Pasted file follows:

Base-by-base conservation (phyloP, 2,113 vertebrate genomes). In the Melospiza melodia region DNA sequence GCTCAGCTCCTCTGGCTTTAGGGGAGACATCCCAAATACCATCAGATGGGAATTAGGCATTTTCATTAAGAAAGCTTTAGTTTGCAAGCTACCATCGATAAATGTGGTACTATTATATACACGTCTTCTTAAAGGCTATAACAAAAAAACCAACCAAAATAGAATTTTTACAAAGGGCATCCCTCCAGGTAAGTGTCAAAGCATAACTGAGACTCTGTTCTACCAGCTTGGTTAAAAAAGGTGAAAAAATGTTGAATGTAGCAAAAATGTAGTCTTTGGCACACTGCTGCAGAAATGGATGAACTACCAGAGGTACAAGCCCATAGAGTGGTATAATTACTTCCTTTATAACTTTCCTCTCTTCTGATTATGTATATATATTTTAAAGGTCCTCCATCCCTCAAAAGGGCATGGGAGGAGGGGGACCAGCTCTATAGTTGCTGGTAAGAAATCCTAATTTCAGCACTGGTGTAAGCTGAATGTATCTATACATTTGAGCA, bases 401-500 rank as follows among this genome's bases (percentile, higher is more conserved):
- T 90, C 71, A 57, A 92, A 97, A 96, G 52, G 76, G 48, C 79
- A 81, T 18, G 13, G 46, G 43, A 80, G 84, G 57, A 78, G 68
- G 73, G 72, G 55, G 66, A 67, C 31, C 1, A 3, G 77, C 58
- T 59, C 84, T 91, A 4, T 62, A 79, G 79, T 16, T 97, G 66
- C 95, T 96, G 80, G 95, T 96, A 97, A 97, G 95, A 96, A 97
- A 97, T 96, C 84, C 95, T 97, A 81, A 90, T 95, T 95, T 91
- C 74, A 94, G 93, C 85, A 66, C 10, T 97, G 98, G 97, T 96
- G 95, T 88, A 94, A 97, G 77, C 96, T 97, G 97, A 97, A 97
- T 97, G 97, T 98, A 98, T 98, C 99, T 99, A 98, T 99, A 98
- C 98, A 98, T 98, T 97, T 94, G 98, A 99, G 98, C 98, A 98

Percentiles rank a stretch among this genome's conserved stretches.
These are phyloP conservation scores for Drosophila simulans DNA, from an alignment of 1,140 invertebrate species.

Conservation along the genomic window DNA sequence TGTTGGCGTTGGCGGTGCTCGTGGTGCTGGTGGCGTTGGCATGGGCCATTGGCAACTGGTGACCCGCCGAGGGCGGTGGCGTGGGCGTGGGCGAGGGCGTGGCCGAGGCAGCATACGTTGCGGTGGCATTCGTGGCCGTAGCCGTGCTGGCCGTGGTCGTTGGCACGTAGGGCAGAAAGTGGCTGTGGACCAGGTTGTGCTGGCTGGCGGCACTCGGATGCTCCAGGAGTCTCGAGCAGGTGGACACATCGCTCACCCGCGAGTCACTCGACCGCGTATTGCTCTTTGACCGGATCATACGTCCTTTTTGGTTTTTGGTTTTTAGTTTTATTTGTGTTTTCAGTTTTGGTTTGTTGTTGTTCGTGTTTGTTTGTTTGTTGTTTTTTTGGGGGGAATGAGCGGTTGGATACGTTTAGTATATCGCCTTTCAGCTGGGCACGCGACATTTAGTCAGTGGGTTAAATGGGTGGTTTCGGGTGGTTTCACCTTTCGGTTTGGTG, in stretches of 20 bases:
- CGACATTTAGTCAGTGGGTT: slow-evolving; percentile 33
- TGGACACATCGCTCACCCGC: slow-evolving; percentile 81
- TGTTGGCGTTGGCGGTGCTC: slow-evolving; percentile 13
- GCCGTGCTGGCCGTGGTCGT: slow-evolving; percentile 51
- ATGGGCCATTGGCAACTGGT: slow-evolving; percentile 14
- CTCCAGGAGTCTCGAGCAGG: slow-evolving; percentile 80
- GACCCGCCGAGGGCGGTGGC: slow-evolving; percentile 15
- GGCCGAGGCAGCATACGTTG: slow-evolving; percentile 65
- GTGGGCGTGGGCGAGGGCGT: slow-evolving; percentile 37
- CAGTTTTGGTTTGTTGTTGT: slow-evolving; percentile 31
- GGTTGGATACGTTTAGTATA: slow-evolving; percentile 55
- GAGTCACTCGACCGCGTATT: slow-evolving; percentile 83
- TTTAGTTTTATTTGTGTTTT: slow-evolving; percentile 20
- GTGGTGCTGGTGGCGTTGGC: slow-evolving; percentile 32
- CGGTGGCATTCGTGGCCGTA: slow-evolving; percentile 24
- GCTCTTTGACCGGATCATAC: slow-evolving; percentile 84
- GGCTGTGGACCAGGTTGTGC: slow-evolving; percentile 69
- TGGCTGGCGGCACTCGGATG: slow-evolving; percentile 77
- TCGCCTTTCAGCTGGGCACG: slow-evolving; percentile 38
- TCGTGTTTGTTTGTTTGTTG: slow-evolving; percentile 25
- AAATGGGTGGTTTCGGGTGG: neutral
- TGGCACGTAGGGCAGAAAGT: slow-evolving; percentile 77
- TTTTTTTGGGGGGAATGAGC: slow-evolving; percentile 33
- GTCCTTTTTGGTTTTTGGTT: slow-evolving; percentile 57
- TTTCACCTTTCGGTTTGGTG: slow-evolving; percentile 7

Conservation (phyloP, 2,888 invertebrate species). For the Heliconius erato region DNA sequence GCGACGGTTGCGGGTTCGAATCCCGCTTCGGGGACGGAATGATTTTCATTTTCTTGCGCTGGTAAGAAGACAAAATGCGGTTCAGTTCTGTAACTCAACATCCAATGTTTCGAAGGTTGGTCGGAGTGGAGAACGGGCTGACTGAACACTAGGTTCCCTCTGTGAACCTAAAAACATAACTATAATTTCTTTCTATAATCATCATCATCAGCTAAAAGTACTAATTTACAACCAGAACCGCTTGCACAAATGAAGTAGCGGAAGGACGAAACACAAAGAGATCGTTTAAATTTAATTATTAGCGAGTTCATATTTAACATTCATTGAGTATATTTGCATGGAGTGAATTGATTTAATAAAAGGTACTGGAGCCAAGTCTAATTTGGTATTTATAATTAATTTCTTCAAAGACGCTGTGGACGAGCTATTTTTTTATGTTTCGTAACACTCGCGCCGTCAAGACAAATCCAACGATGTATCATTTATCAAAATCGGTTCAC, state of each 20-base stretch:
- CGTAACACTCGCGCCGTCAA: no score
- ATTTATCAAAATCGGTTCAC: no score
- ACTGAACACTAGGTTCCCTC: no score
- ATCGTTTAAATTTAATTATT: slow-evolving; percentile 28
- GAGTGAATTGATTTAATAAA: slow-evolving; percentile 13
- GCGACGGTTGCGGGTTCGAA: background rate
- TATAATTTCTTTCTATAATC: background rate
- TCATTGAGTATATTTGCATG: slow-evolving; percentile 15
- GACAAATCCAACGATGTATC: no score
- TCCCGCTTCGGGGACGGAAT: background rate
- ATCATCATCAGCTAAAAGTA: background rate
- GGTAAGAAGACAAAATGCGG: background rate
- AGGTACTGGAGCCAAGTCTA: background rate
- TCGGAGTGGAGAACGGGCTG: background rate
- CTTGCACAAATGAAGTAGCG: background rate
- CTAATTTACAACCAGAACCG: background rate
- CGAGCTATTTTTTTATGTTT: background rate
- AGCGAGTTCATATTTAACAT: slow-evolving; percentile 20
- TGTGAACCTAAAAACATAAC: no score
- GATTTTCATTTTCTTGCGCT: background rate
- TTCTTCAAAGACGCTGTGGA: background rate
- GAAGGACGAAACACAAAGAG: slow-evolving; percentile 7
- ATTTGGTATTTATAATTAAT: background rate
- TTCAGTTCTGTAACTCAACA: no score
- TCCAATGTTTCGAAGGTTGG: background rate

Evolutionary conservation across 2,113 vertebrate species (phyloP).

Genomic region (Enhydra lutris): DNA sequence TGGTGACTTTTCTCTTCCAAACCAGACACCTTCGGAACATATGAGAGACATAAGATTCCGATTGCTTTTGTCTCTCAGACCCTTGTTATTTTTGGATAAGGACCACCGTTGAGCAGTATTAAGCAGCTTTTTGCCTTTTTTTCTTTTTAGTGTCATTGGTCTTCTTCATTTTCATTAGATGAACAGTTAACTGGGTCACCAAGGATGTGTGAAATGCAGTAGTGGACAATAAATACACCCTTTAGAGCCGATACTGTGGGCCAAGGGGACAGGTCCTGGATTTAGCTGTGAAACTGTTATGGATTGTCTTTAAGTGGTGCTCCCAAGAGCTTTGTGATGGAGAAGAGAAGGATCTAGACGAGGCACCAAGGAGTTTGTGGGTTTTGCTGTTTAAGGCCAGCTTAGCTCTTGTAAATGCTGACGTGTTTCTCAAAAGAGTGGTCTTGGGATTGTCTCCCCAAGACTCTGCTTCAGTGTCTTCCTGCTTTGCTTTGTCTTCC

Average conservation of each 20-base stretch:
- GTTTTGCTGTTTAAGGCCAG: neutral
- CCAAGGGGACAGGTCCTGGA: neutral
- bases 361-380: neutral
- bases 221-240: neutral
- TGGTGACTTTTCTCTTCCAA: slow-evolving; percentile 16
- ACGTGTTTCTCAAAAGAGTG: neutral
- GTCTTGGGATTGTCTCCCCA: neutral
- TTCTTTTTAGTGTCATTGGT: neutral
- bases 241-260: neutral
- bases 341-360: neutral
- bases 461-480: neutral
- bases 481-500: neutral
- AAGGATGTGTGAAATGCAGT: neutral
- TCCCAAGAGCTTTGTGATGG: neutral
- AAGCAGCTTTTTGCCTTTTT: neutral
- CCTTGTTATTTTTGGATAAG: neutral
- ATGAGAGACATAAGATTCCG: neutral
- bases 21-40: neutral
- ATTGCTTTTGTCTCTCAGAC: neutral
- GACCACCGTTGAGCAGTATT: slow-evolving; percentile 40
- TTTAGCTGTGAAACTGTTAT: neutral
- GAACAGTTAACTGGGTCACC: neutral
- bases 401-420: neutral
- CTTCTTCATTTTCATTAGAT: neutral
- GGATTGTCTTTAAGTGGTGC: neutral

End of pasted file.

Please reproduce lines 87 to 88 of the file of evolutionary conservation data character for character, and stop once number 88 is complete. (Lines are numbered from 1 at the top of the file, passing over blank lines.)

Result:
- ATTGCTTTTGTCTCTCAGAC: neutral
- GACCACCGTTGAGCAGTATT: slow-evolving; percentile 40